Updated Jan. 8, 2021
Since reports of Severe Acute Respiratory Syndrome Coronavirus 2 (SARS-CoV-2) came out of China in late 2019, the virus has spread worldwide. COVID-19, the disease that SARS-CoV-2 causes, has caused tens of millions of illnesses and more than a million deaths. The World Health Organization classified it as a global pandemic.
Groups at higher risk currently include older adults and people with other health conditions like diabetes, heart disease, or lung disease.
Pregnant women also are at higher risk for severe illness from COVID-19, according to the Centers for Disease Control and Prevention (CDC) Because of that, it is important to take preventive actions if you are pregnant.
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Are Pregnant Women at Risk for COVID-19?
There are no studies currently that indicate pregnant women are at greater risk for getting infected.
However, according to the CDC, pregnant women who have COVID-19 are at greater risk of severe illness than non-pregnant women. That includes a higher risk of needing intensive care, a ventilator, or a heart-lung bypass machine, according to a CDC report.
Symptoms of COVID-19 can range from mild to severe and include:
- Shortness of breath
- Muscle or body aches
- Loss of taste or smell
- Sore throat
- Congestion or runny nose
COVID-19 also can lead to more severe illnesses, like pneumonia.
Like many respiratory infections, some pregnant women have an increased risk of preterm birth from COVID-19.
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Can Pregnant Women Pass COVID-19 to Their Babies?
COVID-19 spreads between people in close contact through respiratory droplets. When an infected person coughs, sneezes, or talks, they release droplets that can land in an uninfected person’s nose, mouth, or eyes. It also may spread if an uninfected person touches an infected surface and then touches his or her nose, mouth, or eyes.
Some newborns have tested positive for COVID-19 shortly after birth. According to the CDC, it is unknown if those babies became infected before, during, or after birth. The overall risk of transmission from mother to child is low, the CDC says.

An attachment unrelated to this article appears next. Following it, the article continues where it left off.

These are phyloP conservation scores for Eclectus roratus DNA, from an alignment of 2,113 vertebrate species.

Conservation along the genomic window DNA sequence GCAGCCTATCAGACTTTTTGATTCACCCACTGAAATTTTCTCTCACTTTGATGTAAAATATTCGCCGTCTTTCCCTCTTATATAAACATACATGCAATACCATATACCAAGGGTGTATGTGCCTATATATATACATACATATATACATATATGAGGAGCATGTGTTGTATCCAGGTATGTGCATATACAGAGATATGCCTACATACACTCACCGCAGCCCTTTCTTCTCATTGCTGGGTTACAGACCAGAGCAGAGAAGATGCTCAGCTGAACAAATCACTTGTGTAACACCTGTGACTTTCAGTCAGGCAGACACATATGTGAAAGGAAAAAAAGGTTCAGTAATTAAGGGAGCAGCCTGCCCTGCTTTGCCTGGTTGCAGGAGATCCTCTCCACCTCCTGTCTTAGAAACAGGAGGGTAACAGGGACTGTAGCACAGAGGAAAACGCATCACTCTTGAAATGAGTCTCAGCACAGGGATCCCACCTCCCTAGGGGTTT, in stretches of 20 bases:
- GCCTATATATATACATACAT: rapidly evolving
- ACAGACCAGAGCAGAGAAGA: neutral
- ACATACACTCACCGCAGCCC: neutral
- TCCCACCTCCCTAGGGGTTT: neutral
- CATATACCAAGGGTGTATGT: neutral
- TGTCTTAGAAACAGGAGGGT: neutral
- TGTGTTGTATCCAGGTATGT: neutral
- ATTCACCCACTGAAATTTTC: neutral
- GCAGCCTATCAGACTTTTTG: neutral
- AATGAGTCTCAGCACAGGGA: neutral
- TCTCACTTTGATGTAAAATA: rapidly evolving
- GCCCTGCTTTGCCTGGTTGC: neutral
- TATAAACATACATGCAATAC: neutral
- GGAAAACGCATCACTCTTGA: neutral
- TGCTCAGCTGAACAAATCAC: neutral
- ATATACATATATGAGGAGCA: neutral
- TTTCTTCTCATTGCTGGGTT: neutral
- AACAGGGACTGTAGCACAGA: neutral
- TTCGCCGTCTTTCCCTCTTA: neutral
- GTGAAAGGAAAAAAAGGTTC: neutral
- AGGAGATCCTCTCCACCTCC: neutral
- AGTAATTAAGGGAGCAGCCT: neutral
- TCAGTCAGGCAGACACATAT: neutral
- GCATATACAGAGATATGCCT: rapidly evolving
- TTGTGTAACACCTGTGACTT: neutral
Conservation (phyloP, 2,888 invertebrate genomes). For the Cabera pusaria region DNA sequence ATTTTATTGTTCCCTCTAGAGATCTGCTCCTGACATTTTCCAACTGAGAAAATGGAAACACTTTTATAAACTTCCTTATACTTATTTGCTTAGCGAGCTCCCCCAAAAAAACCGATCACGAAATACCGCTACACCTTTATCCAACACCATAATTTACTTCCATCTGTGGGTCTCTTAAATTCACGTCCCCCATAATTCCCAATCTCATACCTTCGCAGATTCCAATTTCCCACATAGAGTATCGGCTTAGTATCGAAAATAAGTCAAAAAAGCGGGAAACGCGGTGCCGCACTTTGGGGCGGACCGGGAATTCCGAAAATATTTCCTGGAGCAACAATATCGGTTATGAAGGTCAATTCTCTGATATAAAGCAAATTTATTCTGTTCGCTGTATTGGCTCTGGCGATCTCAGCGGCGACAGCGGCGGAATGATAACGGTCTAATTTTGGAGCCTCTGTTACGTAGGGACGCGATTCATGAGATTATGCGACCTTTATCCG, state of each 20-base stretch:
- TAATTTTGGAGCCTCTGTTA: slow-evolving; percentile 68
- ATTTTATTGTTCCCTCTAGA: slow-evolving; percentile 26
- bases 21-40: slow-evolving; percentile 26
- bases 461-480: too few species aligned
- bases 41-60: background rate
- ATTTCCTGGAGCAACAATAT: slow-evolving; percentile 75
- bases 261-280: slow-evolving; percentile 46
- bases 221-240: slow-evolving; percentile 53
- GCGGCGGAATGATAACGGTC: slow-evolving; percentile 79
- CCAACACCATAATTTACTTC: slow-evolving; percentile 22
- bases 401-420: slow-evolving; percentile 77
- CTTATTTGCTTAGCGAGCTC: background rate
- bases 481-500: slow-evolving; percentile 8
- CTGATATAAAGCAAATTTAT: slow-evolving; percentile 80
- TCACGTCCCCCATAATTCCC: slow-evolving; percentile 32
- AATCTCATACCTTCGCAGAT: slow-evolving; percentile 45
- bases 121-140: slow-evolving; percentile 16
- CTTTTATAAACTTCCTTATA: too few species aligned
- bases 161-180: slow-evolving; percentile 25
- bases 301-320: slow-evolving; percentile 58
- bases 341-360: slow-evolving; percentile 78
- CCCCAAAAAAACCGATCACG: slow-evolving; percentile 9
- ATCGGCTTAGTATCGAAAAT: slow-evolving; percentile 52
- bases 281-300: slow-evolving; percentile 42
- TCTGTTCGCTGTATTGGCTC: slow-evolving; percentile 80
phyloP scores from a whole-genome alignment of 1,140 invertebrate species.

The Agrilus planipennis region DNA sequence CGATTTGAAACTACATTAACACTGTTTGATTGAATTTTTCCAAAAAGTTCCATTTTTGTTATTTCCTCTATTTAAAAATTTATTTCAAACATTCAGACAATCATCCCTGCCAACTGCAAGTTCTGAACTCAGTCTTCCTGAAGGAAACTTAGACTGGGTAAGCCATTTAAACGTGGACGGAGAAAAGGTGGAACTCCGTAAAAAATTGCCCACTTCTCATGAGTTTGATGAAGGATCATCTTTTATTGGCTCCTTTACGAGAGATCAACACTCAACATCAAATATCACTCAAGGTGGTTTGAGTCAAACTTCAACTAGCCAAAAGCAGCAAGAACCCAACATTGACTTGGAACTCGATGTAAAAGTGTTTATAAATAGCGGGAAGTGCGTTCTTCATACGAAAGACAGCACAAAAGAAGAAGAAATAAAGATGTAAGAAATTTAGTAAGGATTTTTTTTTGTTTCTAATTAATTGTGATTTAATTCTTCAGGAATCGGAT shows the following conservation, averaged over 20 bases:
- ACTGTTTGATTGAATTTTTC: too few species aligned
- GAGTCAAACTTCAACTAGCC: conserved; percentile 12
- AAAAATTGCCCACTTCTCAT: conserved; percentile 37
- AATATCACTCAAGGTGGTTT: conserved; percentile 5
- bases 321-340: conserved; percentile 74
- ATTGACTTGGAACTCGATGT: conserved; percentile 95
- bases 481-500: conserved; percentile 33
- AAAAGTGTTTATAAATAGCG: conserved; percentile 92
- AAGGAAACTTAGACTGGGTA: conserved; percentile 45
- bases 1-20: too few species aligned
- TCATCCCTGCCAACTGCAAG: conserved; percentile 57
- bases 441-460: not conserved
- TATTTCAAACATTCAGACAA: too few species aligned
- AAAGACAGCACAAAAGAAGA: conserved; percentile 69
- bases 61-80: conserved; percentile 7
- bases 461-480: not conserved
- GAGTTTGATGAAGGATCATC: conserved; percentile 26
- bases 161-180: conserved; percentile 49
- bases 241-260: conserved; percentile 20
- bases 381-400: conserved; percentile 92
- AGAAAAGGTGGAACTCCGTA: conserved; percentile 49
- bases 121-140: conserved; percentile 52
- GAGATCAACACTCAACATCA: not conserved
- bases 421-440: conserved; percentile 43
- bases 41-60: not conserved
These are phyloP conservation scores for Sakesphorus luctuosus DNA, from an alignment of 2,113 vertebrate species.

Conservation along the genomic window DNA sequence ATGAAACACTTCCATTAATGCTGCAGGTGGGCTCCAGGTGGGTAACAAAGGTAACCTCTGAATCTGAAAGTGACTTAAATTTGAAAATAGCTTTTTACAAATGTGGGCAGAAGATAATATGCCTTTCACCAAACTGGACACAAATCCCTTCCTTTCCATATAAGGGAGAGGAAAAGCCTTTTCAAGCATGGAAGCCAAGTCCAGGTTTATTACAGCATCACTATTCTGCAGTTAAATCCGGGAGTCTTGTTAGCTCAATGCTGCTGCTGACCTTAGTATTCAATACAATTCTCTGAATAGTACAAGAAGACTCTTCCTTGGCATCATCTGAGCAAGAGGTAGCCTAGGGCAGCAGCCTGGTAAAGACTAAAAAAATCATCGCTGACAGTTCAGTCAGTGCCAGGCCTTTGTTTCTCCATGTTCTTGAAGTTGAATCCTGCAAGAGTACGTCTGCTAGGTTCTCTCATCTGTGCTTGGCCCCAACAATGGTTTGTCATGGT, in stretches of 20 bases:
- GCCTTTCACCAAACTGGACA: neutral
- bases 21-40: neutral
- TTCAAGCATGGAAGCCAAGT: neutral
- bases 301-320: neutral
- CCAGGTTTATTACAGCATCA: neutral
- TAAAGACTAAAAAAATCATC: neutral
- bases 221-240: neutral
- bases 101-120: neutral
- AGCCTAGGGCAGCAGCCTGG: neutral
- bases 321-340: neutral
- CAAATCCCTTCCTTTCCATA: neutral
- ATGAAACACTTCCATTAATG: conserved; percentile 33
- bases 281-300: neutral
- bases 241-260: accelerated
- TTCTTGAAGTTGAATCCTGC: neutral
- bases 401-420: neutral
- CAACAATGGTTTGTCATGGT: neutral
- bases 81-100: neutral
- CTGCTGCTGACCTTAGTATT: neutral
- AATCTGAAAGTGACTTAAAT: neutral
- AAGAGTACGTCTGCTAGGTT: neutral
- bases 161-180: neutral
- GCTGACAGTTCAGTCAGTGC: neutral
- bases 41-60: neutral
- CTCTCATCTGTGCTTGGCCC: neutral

There also is no conclusive evidence that the virus can pass through amniotic fluid or breast milk.
How Can Pregnant Women Prevent Infection?
Two vaccines have been approved to prevent COVID-19, via an emergency use authorization from the FDA.
The American College of Obstetricians and Gynecologists (ACOG) says pregnant and lactating women who fall into groups of people recommended for vaccine distribution should be able to get COVID-19 vaccines if they choose to. They may want to discuss the vaccine with their health care provider first, the ACOG says.
Pregnant women should follow other COVID-19 preventive measures outlined by the CDC. Those include:
- Avoid contact with people who have COVID-19 or who might have been exposed to it. This includes members of your own household.
- Wear a facemask in public and when around people who aren’t from your household.
- Avoid people who are not wearing a mask, or ask them to wear a mask when near you.
- Maintain social distancing: Keep at least 6 feet of distance from people who are not members of your household.
- Regular handwashing: Use soap and water and scrub for at least 20 seconds. Do it especially before eating, after going to the bathroom, after touching common surfaces, and after coughing, sneezing, or blowing your nose. If soap and water are unavailable, use hand sanitizer. The hand sanitizer should contain at least 60 percent alcohol, per CDC recommendations.
It also is important for pregnant women to follow along with their normal pregnancy plans. They should stay well-hydrated, keep their prenatal appointments, monitor their temperature, take any prescribed vitamins, and get necessary vaccinations like the flu and whooping cough vaccines.
For more information on what steps you can take to best ensure a healthy pregnancy, call UPMC Magee-Womens Hospital at 1-866-696-2433 (1-866-MyMagee).
About Infectious Diseases
If you have a disease caused by bacteria, fungi, parasite, or virus, the UPMC Center for Care of Infectious Diseases can help. We have specialty units for prevention and treatment of HIV-AIDs, postsurgical and transplant infections, and illnesses caused by international travel. Our faculty research infectious diseases and participate in clinical trials to learn more and develop better treatment and prevention methods.